During the last years, numerous classic machine learning based methods have been developed for many different applications in medicine, for instance disease classification and diagnosis [36], medical imagining [37], smart health records [38], personalized treatment [39], epidemic control [40], or artificial intelligence surgery [41], to name a few. Among all these methods and applications, the use of deep learning algorithms for diagnosis and disease identification have become of key importance in healthcare and medical services. In this regard, artificial neural networks (ANN) employing RBF architectures have been tested to solve complex problems in classification, showing good performances in nonlinear scenarios [23, 42]. In the present study, a novel RBF technique to improve accuracy using a fuzzy C-means algorithm was developed. The algorithm was directly applied to the pre-processed real EEG signals to classify two different clusters, namely schizophrenic patients, and healthy controls. Figure 2 shows the architecture of the ANN with the input layer, just one hidden layer, and the output layer, as it was mentioned in the introduction section.

The input layer corresponds to the vectors \({e}_{p}=[{e}_{p,1}, {e}_{p,2}, \dots ,{e}_{p,32}]\) recorded by the 32 electrodes for each p patient. The hidden layer is formed by N neurons with associated radial basis function \(\mu \left(r\right)\) that estimates the Euclidean distance (denoted as r and showed in Eq. 1) of the input vectors with respect to the center of the sth node \({c}_{s}=[{c}_{s,1}, {c}_{s,2}, \dots ,{c}_{s,32}]\) of the RBF neuron (for \(s=1, 2,\dots , N\)), see Fig. 3:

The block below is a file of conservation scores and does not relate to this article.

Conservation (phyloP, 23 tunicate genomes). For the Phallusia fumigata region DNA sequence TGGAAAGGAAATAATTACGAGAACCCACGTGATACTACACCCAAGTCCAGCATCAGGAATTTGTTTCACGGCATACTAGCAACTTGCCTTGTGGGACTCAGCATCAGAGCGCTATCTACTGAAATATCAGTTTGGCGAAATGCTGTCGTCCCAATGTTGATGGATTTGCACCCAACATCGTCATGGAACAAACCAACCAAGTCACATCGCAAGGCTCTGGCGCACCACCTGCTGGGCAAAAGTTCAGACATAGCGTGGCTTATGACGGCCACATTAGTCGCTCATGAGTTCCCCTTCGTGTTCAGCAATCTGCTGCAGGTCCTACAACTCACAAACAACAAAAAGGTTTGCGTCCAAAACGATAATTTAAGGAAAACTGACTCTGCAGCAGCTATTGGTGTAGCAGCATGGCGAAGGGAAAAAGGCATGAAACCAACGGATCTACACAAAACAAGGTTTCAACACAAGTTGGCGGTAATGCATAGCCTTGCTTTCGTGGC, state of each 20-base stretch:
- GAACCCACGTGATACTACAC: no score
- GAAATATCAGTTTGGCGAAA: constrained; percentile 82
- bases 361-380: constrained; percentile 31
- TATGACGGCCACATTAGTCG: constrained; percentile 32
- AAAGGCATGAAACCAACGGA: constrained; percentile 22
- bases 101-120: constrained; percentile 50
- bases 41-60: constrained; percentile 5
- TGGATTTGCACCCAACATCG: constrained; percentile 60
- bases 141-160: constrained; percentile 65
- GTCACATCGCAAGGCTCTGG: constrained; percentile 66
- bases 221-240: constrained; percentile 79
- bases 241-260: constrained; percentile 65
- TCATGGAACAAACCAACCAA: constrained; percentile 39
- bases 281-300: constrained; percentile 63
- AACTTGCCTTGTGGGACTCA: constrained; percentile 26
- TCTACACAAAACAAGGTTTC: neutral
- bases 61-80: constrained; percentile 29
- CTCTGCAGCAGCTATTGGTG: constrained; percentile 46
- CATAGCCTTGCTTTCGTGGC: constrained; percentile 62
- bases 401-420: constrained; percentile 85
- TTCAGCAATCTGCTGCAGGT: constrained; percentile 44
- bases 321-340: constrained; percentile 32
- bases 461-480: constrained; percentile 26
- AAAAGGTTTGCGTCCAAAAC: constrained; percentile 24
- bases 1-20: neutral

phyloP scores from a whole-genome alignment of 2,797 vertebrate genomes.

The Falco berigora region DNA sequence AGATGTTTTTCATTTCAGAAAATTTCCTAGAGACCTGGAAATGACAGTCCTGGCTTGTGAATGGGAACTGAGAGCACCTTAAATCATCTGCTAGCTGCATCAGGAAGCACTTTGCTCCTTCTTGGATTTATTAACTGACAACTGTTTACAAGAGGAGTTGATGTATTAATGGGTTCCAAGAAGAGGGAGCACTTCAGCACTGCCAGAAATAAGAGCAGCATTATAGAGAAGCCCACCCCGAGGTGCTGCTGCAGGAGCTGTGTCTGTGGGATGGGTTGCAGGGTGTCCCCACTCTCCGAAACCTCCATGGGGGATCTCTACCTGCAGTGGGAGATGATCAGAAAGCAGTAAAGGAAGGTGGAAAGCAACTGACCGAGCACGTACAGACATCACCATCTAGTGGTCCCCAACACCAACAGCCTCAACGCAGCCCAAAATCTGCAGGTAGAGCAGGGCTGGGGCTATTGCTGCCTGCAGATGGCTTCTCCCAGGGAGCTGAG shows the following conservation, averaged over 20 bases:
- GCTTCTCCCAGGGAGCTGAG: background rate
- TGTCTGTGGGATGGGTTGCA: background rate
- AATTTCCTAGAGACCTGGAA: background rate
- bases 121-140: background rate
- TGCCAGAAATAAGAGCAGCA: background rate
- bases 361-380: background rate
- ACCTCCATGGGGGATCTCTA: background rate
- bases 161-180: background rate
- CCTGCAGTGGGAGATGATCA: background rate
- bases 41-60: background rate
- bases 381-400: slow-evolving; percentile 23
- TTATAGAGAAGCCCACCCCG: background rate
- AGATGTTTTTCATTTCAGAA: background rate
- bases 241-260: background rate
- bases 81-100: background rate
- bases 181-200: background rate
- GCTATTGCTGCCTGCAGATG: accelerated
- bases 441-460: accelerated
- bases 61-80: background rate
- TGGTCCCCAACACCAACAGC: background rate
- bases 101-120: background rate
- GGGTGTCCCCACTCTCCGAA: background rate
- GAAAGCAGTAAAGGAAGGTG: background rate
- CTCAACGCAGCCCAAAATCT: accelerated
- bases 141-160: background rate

\({r}={r}\left({{e}}_{{p}}\right)=\left(‖{{e}}_{{p}}-{{c}}_{{s}}‖\right)=\sqrt{\sum _{{n}=1}^{{P}}{({{e}}_{{p},{n}}-{{c}}_{{s},{n}})}^{2}}\) (1)

The RBF function \(\mu \left(r\right)\) can be of several types depending on the patterns to be classified. The most common choices are:

Gaussian function

\({\mu }\left({r}\right)={{e}}^{-{\left(\frac{{r}}{{{\sigma }}_{{s}}}\right)}^{2}}\)

Multi-quadratic function

\({\mu }\left({r}\right)=\sqrt{1+{\left(\frac{{r}}{{{\sigma }}_{{s}}}\right)}^{2}}\)

Inverse multi-quadratic function

\({\mu }\left({r}\right)=\frac{1}{\sqrt{1+{\left(\frac{{r}}{{{\sigma }}_{{s}}}\right)}^{2}}}\)

Poly-harmonic Spline Function

\({\mu }\left({r}\right)={{r}}^{{k}}, {k}=1, 3, 5, \dots\)

\(\mu \left(r\right)={r}^{k}\text{l}\text{n}\left(r\right), k=2, 4, 6, \dots\)

where \({\sigma }_{s}\) is the width of the sth node of the RBF neuron, shown in Fig. 2. Finally, the output of the network can be calculated as a function of the RBF functions and the output weights \({w}_{s}\) associated to each neuron as follows:

\({O}\left({e}\right)=\sum _{{i}=1}^{{N}}{{w}}_{{i}}{\mu }\left(‖{{e}}_{{p},{i}}-{{c}}_{{s},{i}}‖\right)\) (2)

## 3.1. Training of the proposed Neural Network

The training process employed for the proposed RBF neural network includes two separate phases: